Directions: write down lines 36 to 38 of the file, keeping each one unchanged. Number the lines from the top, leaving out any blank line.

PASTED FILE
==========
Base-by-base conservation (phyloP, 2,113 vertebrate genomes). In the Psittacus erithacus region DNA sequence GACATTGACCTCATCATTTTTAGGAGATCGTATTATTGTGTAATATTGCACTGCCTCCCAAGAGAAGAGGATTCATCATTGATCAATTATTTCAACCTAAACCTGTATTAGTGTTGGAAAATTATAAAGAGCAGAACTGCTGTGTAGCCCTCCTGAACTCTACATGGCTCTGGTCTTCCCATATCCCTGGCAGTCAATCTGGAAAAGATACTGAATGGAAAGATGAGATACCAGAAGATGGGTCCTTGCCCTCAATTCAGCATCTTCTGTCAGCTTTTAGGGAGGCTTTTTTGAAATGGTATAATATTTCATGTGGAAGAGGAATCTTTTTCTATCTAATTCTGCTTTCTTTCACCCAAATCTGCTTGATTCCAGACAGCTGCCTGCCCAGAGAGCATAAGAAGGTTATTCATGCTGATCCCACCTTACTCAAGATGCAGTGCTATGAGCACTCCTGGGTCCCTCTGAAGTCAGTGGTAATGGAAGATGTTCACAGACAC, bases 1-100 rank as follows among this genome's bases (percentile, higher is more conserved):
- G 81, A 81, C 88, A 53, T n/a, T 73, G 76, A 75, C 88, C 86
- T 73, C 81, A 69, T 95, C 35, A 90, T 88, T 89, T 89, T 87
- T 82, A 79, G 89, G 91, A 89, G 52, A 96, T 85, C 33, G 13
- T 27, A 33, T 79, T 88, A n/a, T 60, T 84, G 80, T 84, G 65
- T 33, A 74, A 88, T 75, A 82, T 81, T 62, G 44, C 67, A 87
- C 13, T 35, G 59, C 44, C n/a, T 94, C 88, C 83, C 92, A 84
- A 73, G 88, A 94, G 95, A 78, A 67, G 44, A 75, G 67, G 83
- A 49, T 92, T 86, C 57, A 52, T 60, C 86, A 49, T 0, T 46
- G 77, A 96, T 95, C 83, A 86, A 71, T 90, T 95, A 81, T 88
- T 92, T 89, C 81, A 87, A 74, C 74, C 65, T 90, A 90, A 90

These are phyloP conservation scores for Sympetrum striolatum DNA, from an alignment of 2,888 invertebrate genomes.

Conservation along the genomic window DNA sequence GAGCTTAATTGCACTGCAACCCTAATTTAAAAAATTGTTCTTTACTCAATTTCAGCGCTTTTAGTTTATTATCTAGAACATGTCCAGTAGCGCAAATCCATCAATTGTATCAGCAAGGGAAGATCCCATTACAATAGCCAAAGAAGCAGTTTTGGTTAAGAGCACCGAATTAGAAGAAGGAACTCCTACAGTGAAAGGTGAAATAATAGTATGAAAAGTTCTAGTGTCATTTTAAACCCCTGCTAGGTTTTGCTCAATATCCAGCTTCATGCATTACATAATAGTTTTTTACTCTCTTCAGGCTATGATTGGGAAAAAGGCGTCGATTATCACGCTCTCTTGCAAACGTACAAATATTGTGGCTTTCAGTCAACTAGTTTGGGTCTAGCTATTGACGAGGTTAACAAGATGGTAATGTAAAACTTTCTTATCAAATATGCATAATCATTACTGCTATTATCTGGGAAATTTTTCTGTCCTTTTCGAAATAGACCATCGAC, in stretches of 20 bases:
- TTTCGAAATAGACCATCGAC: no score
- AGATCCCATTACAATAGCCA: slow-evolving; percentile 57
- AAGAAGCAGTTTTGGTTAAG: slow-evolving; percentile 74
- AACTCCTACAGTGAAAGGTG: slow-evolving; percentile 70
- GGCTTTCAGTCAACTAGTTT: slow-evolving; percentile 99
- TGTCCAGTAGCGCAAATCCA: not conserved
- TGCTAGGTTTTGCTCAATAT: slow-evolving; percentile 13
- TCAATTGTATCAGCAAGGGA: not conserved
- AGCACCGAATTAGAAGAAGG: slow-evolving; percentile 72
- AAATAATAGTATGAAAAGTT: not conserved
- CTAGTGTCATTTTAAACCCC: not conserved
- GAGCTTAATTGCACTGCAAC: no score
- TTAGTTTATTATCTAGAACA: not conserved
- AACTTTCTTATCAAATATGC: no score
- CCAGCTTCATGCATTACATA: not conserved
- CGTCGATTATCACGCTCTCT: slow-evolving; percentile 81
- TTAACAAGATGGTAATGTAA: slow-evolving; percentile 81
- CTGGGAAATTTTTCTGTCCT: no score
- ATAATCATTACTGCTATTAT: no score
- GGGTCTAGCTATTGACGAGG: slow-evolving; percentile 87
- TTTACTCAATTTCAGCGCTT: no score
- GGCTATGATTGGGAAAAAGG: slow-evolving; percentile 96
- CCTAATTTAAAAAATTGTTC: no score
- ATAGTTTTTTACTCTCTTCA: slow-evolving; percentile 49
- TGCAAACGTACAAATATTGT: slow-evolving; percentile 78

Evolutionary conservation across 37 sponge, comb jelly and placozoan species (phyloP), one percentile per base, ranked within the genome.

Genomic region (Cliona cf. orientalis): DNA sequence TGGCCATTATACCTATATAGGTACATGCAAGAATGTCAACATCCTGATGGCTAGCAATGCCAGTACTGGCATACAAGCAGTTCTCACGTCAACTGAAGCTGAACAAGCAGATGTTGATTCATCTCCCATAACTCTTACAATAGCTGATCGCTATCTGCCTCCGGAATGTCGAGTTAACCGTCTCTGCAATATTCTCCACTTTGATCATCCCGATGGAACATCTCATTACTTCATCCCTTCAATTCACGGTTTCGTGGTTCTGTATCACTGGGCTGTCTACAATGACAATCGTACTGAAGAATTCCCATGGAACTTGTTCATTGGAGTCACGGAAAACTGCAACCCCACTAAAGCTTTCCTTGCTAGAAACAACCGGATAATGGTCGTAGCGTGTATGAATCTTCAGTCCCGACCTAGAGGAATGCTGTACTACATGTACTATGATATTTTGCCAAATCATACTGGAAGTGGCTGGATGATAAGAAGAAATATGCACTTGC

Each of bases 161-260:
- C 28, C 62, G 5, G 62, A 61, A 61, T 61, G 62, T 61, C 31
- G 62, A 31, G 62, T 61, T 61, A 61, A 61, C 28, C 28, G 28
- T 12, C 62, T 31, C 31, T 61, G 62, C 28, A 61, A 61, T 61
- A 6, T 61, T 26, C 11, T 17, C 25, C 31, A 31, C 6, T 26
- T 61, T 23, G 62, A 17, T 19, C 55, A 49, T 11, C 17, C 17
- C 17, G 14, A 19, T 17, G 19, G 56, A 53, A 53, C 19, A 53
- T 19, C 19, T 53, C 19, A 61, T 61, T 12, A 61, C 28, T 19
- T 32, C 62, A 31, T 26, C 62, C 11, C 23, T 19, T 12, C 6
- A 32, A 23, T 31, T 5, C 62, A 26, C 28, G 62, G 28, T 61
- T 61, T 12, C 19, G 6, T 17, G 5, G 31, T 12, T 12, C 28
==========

- CCTAATTTAAAAAATTGTTC: no score
- ATAGTTTTTTACTCTCTTCA: slow-evolving; percentile 49
- TGCAAACGTACAAATATTGT: slow-evolving; percentile 78